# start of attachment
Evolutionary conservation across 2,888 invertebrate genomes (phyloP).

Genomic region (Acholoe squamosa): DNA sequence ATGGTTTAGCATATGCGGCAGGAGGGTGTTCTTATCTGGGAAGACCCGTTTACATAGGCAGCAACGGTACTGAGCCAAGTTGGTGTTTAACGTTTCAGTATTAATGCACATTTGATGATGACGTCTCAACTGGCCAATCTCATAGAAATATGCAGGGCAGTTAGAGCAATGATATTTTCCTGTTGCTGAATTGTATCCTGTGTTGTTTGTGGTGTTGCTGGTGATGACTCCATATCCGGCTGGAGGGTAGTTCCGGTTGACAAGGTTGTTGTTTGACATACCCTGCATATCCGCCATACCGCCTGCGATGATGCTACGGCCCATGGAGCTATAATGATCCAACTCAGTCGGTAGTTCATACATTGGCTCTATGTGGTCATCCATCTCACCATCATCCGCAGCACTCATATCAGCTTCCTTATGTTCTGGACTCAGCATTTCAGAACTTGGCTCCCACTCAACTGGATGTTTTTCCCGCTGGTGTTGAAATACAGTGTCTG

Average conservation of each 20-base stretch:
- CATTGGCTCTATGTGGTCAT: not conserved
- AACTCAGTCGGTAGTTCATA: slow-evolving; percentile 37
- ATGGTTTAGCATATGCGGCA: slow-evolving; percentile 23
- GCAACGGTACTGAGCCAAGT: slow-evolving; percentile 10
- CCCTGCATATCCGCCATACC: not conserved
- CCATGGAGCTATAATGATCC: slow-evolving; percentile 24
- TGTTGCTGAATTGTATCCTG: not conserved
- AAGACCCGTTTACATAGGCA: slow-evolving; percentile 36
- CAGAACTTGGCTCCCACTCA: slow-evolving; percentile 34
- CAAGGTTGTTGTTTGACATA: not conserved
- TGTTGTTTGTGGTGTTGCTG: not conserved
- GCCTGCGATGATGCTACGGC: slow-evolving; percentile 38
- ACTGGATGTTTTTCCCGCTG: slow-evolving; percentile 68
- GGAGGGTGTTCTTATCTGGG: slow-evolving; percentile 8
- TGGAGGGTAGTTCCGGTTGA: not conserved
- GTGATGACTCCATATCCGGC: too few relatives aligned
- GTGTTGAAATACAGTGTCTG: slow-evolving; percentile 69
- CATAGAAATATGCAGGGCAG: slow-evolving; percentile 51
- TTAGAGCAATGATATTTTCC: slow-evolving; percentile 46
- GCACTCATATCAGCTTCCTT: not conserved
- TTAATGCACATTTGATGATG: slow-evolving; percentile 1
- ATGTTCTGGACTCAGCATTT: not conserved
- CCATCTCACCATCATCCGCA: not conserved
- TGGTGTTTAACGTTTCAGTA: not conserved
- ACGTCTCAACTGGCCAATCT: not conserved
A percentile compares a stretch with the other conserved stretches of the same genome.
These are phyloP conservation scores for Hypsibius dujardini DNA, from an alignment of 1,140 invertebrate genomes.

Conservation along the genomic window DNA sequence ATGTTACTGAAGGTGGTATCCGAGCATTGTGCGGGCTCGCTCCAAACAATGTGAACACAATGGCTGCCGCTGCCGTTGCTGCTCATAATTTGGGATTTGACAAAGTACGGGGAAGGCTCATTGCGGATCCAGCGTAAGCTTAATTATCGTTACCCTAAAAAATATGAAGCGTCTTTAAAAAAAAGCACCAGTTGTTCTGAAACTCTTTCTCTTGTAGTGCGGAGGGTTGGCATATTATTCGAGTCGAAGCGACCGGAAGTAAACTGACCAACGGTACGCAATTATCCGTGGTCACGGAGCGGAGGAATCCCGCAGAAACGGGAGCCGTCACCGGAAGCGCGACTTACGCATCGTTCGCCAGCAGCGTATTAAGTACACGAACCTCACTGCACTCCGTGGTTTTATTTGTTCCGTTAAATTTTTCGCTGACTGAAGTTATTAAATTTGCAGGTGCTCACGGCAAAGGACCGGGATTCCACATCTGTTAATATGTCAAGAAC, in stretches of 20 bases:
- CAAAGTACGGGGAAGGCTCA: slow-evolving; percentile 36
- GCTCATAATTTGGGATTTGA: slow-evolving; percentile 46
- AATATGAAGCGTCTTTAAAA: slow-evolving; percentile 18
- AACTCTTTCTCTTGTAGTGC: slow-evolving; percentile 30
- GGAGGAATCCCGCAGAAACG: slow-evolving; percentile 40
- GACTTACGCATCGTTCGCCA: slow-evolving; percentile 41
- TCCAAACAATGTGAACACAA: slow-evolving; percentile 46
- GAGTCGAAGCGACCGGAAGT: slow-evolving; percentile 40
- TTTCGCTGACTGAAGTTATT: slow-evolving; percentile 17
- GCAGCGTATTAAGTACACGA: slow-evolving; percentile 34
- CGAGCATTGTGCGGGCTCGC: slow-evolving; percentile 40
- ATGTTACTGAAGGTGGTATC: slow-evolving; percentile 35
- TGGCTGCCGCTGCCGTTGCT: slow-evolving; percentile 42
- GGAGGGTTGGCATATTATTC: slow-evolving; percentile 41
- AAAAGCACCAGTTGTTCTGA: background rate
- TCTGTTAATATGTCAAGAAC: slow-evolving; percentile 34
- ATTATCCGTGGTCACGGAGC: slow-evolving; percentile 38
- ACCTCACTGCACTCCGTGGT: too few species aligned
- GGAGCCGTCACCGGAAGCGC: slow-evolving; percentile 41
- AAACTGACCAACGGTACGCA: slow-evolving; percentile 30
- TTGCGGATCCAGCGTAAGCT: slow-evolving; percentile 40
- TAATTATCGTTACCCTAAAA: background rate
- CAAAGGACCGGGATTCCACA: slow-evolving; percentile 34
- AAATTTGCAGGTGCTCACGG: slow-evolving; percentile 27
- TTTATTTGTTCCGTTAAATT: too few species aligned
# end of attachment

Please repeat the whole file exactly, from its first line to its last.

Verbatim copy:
Evolutionary conservation across 2,888 invertebrate genomes (phyloP).

Genomic region (Acholoe squamosa): DNA sequence ATGGTTTAGCATATGCGGCAGGAGGGTGTTCTTATCTGGGAAGACCCGTTTACATAGGCAGCAACGGTACTGAGCCAAGTTGGTGTTTAACGTTTCAGTATTAATGCACATTTGATGATGACGTCTCAACTGGCCAATCTCATAGAAATATGCAGGGCAGTTAGAGCAATGATATTTTCCTGTTGCTGAATTGTATCCTGTGTTGTTTGTGGTGTTGCTGGTGATGACTCCATATCCGGCTGGAGGGTAGTTCCGGTTGACAAGGTTGTTGTTTGACATACCCTGCATATCCGCCATACCGCCTGCGATGATGCTACGGCCCATGGAGCTATAATGATCCAACTCAGTCGGTAGTTCATACATTGGCTCTATGTGGTCATCCATCTCACCATCATCCGCAGCACTCATATCAGCTTCCTTATGTTCTGGACTCAGCATTTCAGAACTTGGCTCCCACTCAACTGGATGTTTTTCCCGCTGGTGTTGAAATACAGTGTCTG

Average conservation of each 20-base stretch:
- CATTGGCTCTATGTGGTCAT: not conserved
- AACTCAGTCGGTAGTTCATA: slow-evolving; percentile 37
- ATGGTTTAGCATATGCGGCA: slow-evolving; percentile 23
- GCAACGGTACTGAGCCAAGT: slow-evolving; percentile 10
- CCCTGCATATCCGCCATACC: not conserved
- CCATGGAGCTATAATGATCC: slow-evolving; percentile 24
- TGTTGCTGAATTGTATCCTG: not conserved
- AAGACCCGTTTACATAGGCA: slow-evolving; percentile 36
- CAGAACTTGGCTCCCACTCA: slow-evolving; percentile 34
- CAAGGTTGTTGTTTGACATA: not conserved
- TGTTGTTTGTGGTGTTGCTG: not conserved
- GCCTGCGATGATGCTACGGC: slow-evolving; percentile 38
- ACTGGATGTTTTTCCCGCTG: slow-evolving; percentile 68
- GGAGGGTGTTCTTATCTGGG: slow-evolving; percentile 8
- TGGAGGGTAGTTCCGGTTGA: not conserved
- GTGATGACTCCATATCCGGC: too few relatives aligned
- GTGTTGAAATACAGTGTCTG: slow-evolving; percentile 69
- CATAGAAATATGCAGGGCAG: slow-evolving; percentile 51
- TTAGAGCAATGATATTTTCC: slow-evolving; percentile 46
- GCACTCATATCAGCTTCCTT: not conserved
- TTAATGCACATTTGATGATG: slow-evolving; percentile 1
- ATGTTCTGGACTCAGCATTT: not conserved
- CCATCTCACCATCATCCGCA: not conserved
- TGGTGTTTAACGTTTCAGTA: not conserved
- ACGTCTCAACTGGCCAATCT: not conserved
A percentile compares a stretch with the other conserved stretches of the same genome.
These are phyloP conservation scores for Hypsibius dujardini DNA, from an alignment of 1,140 invertebrate genomes.

Conservation along the genomic window DNA sequence ATGTTACTGAAGGTGGTATCCGAGCATTGTGCGGGCTCGCTCCAAACAATGTGAACACAATGGCTGCCGCTGCCGTTGCTGCTCATAATTTGGGATTTGACAAAGTACGGGGAAGGCTCATTGCGGATCCAGCGTAAGCTTAATTATCGTTACCCTAAAAAATATGAAGCGTCTTTAAAAAAAAGCACCAGTTGTTCTGAAACTCTTTCTCTTGTAGTGCGGAGGGTTGGCATATTATTCGAGTCGAAGCGACCGGAAGTAAACTGACCAACGGTACGCAATTATCCGTGGTCACGGAGCGGAGGAATCCCGCAGAAACGGGAGCCGTCACCGGAAGCGCGACTTACGCATCGTTCGCCAGCAGCGTATTAAGTACACGAACCTCACTGCACTCCGTGGTTTTATTTGTTCCGTTAAATTTTTCGCTGACTGAAGTTATTAAATTTGCAGGTGCTCACGGCAAAGGACCGGGATTCCACATCTGTTAATATGTCAAGAAC, in stretches of 20 bases:
- CAAAGTACGGGGAAGGCTCA: slow-evolving; percentile 36
- GCTCATAATTTGGGATTTGA: slow-evolving; percentile 46
- AATATGAAGCGTCTTTAAAA: slow-evolving; percentile 18
- AACTCTTTCTCTTGTAGTGC: slow-evolving; percentile 30
- GGAGGAATCCCGCAGAAACG: slow-evolving; percentile 40
- GACTTACGCATCGTTCGCCA: slow-evolving; percentile 41
- TCCAAACAATGTGAACACAA: slow-evolving; percentile 46
- GAGTCGAAGCGACCGGAAGT: slow-evolving; percentile 40
- TTTCGCTGACTGAAGTTATT: slow-evolving; percentile 17
- GCAGCGTATTAAGTACACGA: slow-evolving; percentile 34
- CGAGCATTGTGCGGGCTCGC: slow-evolving; percentile 40
- ATGTTACTGAAGGTGGTATC: slow-evolving; percentile 35
- TGGCTGCCGCTGCCGTTGCT: slow-evolving; percentile 42
- GGAGGGTTGGCATATTATTC: slow-evolving; percentile 41
- AAAAGCACCAGTTGTTCTGA: background rate
- TCTGTTAATATGTCAAGAAC: slow-evolving; percentile 34
- ATTATCCGTGGTCACGGAGC: slow-evolving; percentile 38
- ACCTCACTGCACTCCGTGGT: too few species aligned
- GGAGCCGTCACCGGAAGCGC: slow-evolving; percentile 41
- AAACTGACCAACGGTACGCA: slow-evolving; percentile 30
- TTGCGGATCCAGCGTAAGCT: slow-evolving; percentile 40
- TAATTATCGTTACCCTAAAA: background rate
- CAAAGGACCGGGATTCCACA: slow-evolving; percentile 34
- AAATTTGCAGGTGCTCACGG: slow-evolving; percentile 27
- TTTATTTGTTCCGTTAAATT: too few species aligned